Papers Please! Sounds like a jobs program for government nannies!
Experts cite costs, red tape of birthright citizenship plan
by Daniel González - Mar. 25, 2011 12:00 AM
The Arizona Republic
A national movement to restrict birthright citizenship is targeted at illegal immigrants and their children. But if the push succeeds, all parents, including U.S. citizens, would be subjected to expensive new levels of government bureaucracy, legal experts and policy analysts say.
For the first time ever, all parents applying for birth certificates for their newborns would be asked about their citizenship or immigration status. And states, many of which are grappling with budget deficits and calls for less government spending, would need to create a process to verify the status of parents in order to determine which kind of birth certificate to issue: one for children of U.S. citizens and legal residents and one for children of illegal immigrants.
Backers of the legislation, which is pending in several states and Congress, say the change would be unobtrusive for parents and simple and inexpensive for states to implement.
Experts, however, say restricting birthright citizenship would be a major shift from the current system, where nearly all babies are automatically granted citizenship, even if their parents are illegal immigrants. The change, at the least, would subject millions of parents, the majority of them U.S. citizens, to more red tape and, in the worst cases, could result in some children being wrongly denied citizenship because of bureaucratic mistakes, they say.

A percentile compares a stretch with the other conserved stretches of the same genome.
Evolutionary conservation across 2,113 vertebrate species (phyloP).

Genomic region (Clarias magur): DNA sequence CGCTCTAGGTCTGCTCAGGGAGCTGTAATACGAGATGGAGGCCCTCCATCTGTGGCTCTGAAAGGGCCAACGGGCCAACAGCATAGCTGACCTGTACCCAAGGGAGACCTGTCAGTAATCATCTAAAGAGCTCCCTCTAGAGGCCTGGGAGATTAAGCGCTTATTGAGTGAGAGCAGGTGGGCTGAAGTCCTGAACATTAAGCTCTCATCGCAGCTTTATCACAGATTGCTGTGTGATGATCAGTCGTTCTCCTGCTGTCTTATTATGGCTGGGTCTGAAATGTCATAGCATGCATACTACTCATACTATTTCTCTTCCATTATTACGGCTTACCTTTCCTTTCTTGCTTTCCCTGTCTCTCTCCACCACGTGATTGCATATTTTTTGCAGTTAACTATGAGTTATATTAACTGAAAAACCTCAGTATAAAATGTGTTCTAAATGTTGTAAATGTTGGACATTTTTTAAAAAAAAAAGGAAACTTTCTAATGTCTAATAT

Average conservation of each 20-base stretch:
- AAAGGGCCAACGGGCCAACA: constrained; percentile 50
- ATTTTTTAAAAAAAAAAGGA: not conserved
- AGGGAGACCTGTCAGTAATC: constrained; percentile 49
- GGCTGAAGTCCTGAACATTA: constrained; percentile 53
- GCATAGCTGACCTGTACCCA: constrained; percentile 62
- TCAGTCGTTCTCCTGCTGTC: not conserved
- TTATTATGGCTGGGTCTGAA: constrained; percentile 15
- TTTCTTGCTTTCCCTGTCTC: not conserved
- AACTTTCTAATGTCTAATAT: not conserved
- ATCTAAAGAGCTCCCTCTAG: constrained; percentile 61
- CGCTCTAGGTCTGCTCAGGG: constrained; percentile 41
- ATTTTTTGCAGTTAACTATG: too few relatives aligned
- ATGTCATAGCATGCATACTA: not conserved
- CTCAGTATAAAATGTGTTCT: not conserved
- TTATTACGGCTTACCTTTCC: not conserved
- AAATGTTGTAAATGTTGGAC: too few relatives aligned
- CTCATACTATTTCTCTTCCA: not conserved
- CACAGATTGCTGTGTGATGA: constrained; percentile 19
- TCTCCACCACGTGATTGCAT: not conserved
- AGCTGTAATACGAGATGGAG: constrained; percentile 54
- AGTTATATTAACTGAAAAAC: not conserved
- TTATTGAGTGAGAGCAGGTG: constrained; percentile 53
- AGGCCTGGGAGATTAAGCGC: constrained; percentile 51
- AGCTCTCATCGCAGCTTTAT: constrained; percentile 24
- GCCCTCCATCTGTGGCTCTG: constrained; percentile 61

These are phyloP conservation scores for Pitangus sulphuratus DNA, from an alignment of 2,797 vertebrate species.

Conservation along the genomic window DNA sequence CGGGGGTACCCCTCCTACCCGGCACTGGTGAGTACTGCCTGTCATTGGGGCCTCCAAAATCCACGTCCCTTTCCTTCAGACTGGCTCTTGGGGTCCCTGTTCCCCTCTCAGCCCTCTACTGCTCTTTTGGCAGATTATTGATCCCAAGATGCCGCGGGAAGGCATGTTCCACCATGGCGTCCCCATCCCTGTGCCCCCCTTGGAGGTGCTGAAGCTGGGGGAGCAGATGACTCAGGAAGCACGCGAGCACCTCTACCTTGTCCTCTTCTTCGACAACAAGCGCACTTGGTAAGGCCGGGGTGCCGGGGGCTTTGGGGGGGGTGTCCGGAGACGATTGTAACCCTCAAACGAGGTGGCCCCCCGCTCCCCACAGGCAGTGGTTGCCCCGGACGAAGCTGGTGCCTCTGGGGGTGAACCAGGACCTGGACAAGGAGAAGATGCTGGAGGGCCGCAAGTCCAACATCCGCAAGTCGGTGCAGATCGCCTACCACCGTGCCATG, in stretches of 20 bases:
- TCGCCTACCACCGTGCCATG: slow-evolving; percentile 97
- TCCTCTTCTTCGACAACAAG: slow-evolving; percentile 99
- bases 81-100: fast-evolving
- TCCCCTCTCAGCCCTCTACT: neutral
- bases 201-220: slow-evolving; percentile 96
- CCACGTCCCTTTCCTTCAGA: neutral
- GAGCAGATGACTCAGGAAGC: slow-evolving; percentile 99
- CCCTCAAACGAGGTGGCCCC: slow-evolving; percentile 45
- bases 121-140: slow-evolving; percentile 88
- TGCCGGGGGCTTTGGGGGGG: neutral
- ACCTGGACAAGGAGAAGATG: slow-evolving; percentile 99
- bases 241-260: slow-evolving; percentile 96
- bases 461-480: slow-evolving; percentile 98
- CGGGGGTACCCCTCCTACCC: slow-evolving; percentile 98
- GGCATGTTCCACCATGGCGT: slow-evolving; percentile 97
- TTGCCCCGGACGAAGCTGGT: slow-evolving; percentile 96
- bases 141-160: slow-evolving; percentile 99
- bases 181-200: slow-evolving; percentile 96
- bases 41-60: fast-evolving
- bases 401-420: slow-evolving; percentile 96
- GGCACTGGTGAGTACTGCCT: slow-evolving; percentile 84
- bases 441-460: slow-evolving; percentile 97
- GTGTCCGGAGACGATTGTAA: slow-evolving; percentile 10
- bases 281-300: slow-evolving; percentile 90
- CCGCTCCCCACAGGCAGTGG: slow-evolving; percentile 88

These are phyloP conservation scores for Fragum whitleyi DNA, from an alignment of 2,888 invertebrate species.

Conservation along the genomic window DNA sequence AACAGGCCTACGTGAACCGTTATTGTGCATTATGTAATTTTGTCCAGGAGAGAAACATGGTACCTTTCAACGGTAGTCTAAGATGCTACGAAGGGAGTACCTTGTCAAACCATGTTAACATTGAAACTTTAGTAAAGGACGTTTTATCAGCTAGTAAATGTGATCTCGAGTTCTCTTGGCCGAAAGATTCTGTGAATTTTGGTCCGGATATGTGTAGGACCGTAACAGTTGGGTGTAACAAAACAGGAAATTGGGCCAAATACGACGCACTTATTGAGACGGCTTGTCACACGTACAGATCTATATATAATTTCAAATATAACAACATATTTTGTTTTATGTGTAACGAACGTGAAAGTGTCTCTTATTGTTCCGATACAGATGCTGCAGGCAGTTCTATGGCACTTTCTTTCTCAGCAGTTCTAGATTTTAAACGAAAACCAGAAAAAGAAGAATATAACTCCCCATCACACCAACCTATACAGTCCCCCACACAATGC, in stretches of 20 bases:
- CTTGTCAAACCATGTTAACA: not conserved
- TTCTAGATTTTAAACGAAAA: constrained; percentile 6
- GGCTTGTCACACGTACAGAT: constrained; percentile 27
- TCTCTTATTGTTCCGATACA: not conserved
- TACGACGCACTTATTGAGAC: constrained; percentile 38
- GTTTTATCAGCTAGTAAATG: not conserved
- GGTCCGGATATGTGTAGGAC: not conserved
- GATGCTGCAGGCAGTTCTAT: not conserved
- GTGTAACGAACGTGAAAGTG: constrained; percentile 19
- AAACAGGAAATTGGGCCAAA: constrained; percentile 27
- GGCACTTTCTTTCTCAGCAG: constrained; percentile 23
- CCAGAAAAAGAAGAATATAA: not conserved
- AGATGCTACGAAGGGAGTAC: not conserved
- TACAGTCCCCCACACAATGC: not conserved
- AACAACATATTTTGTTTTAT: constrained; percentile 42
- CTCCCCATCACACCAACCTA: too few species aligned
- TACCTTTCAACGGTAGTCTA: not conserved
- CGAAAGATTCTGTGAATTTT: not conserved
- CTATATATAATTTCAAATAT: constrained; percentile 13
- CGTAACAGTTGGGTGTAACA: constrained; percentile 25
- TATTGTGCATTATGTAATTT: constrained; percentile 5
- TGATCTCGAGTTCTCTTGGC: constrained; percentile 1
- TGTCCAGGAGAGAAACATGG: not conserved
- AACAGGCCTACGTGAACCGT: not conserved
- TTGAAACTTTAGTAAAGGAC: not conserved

"There is going to have to be a whole bureaucracy to make these determinations because this is something that is going to be very important to individuals' lives, and it's complicated," said Gabriel "Jack" Chin, a law and public-policy professor at the University of Arizona. "I think there is going to be a lot more government intrusion into everyone's lives."
The push to restrict birthright citizenship is part of a larger strategy by foes of illegal immigration to turn up the heat on undocumented immigrants so they will leave on their own - or not come in the first place. The movement hit a roadblock last week when birthright-citizenship bills died in Arizona, a state known for its aggressive anti-illegal-immigration legislation.
Bills are pending in Congress and Indiana, Montana, Oklahoma and Texas. The bills are intended to provoke a legal fight that backers hope will force the U.S. Supreme Court to reinterpret the citizenship clause of the 14th Amendment of the Constitution, ending the long-standing practice of granting automatic citizenship to nearly every child born in the United States, regardless of the parents' status. The bills also ask Congress to approve a compact letting states create a two-tiered birth-certificate system.
2 tiers of birth certificates
The process for issuing birth certificates is relatively simple.